According to the coroner’s report, the operator swung the excavator around, and the excavator bucket struck an air line on the air compressor. The air line broke loose and tangled around the bucket. The victim, his coworker, and the bystander entered the area between the excavator and the air compressor to see what had happened. The bucket suddenly became disentangled and started to swing to the right. The operator moved the controls and the bucket moved back to the left, toward the air compressor pinning the bystander and then the victim between the bucket and the compressor (Photo 3). The excavator operator moved the bucket away to release them. The coworker, who had gone with them into the swing path but who had not been hurt, helped the victim walk to his truck and sit down. The victim was alert and told his coworker that his ribs hurt. The general contractor, who was in the restaurant, called 911 at 2:55 p.m. According to the police report, police and emergency medical services (EMS) personnel arrived at 2:59 p.m. EMS personnel attended immediately to the bystander, who had a scalp laceration, and then attended to the victim, who was sitting in his truck. EMS transported both individuals to a local hospital. While in the EMS truck, the victim became unresponsive, diaphoretic, and hemo dynamically unstable. The victim was admitted and emergency surgery was performed but internal bleeding caused by compression injuries could not be stopped. He died the following morning at 12:26 a.m., approximately 9 1/2 hours after the incident. The bystander was treated in the emergency room for a scalp laceration and released.
Cause of Death
The medical examiner listed the cause of death as exsanguination (internal bleeding) due to compression injury of chest and abdomen.
Recommendations and Discussion
Recommendation #1: Employers should provide all workers with training in the recognition and avoidance of unsafe conditions and in required safe work practices that apply to their work environments.
Discussion: According to 29 CFR 1926.21 (b)(2), “the employer shall instruct each employee in the recognition and avoidance of unsafe conditions and the regulations applicable to his work environment to control or eliminate any hazards or other exposure to injury or illness.” In this incident, the victim had not been provided with training in hazard recognition and avoidance and may have failed to recognize the hazards present when he walked into the swing path of the excavator. Hazard recognition and avoidance training may have helped the crew recognize that before they began work, they should have set up safety barriers around the swing pattern of the excavator and positioned air lines outside the reach of the excavator bucket. Training all workers to stay clear of all moving machinery and particularly out of the swing path of excavators, can help prevent workers from becoming injured or killed in machine-related incidents.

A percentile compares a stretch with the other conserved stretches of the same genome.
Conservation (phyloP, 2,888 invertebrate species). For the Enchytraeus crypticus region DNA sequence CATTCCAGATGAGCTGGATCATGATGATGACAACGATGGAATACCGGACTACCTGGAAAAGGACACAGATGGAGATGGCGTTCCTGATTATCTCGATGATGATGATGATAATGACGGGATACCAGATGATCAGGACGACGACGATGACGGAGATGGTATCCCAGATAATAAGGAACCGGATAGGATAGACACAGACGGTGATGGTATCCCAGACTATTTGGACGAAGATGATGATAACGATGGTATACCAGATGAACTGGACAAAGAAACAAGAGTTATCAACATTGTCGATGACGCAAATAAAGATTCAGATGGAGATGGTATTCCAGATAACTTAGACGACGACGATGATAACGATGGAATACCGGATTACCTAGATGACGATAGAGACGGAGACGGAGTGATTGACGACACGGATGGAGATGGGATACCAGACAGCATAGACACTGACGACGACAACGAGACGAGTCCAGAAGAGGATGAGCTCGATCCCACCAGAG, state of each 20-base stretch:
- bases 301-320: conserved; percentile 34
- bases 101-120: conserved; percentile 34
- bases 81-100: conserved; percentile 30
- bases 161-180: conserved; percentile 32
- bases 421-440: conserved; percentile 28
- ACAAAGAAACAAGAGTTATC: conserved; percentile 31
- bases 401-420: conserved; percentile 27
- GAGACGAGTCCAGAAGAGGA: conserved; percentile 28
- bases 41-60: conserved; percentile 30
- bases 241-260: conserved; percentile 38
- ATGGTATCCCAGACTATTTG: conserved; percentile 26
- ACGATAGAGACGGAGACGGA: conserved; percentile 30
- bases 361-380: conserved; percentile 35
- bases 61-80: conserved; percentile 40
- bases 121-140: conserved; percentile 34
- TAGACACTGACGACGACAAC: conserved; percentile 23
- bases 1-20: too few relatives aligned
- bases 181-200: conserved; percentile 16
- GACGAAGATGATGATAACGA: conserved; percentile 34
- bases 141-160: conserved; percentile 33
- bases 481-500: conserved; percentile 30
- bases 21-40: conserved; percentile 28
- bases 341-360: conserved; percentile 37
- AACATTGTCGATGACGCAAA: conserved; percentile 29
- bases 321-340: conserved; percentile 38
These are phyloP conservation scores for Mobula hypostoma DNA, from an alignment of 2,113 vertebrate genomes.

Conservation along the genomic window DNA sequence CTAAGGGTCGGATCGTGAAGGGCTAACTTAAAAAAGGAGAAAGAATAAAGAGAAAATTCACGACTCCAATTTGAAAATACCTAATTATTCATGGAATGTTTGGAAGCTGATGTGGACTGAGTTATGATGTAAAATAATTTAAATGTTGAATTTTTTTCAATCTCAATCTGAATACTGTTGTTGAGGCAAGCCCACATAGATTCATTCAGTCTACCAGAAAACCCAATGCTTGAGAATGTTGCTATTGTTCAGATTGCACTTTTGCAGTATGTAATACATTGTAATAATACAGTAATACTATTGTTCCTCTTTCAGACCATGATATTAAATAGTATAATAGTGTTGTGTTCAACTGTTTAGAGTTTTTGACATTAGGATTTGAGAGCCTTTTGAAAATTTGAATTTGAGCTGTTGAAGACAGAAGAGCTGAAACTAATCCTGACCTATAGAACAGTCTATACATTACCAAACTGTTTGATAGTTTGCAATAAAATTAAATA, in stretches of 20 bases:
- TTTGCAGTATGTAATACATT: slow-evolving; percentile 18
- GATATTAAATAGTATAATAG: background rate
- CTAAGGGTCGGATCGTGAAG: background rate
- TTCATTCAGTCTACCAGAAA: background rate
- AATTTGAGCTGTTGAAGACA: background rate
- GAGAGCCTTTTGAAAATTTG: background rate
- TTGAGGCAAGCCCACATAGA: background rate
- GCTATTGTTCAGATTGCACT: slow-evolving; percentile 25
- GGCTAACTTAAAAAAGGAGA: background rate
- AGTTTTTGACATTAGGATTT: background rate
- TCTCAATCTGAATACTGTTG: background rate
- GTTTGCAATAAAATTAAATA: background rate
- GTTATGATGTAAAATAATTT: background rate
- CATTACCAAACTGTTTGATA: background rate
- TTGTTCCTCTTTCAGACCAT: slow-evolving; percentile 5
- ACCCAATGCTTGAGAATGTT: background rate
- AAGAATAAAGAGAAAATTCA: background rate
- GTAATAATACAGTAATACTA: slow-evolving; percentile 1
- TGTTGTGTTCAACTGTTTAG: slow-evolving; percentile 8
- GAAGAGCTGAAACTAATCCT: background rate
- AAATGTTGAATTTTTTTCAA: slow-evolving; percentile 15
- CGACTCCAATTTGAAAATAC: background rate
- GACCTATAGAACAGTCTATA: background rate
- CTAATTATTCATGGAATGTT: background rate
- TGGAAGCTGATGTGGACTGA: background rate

Recommendation #2: Employers should ensure that equipment operators have been trained to use the equipment they are assigned to operate at the job site.
Discussion: According to the SC Department of Labor report, the excavator operator had worked for the masonry company for the past 10 years and had operated excavators 5 or 6 times over the past 2 years. He normally worked as a mason. He had not operated the excavator used on the site prior to the day of the incident. Employers should ensure that their equipment operators have had operator training for the type of equipment they are to operate at the job site. This includes operator training for operation of equipment owned by the employer and for equipment obtained from a rental company. According to SC Department of Labor records, there was no operator’s manual at the job site for the excavator in use on the day of the incident. NIOSH investigators contacted the equipment rental agency that had rented the equipment to the general contractor, and found that they did not have an operator’s manual for the excavator. Employers should ensure that operator’s manuals are obtained with rental equipment. These manuals can be used to develop standard operating procedures and training in safe operation of the equipment.
During the course of the investigation, the operator’s manual for the mini-excavator used in the incident was obtained from a local distributor. The operator’s manual cautions all operators to read the manual before operating the machine and to follow all safety alerts provided. Among the warnings in the manual is that operators “make sure the area is clear of people before boom or unit swinging” and “make sure the area is clear of people before operating the bucket.”
Additionally, had equipment operator training been provided, it should have included manufacturer’s procedures to follow in the event of an obstruction, such as the air line entanglement. The procedure includes ensuring that the area is clear of people, and then lowering all attachments to the ground, stopping the engine, removing the key, and relieving hydraulic pressure by moving each control lever in all directions. Following the procedure, the operator could dismount the machine and remove the entanglement.
Additional Notes/Recommendations: Rental companies should ensure that earth moving equipment is functioning properly and that a manufacturer’s operator’s manual is supplied to customers at the time of rental.
Discussion: Rental companies should inspect their equipment prior to rental to ensure that equipment functions properly. Rental companies should provide an operator’s manual with each piece of equipment they rent. Rental agreements could be written to include a requirement that the rental company provide a demonstration of both the equipment’s safety features and safe operating procedures to workers who are assigned to operate the equipment.
Code of Federal Regulations 29 CFR 1926.21(b)(2), 2000 edition. U.S. Government Printing Office, Office of the Federal Register, Washington, D.C.
This investigation was conducted by Doloris N. Higgins, Occupational Safety and Health Specialist, NIOSH Division of Safety Research, Surveillance and Field Investigation Branch, Fatality Assessment and Control Evaluation Team.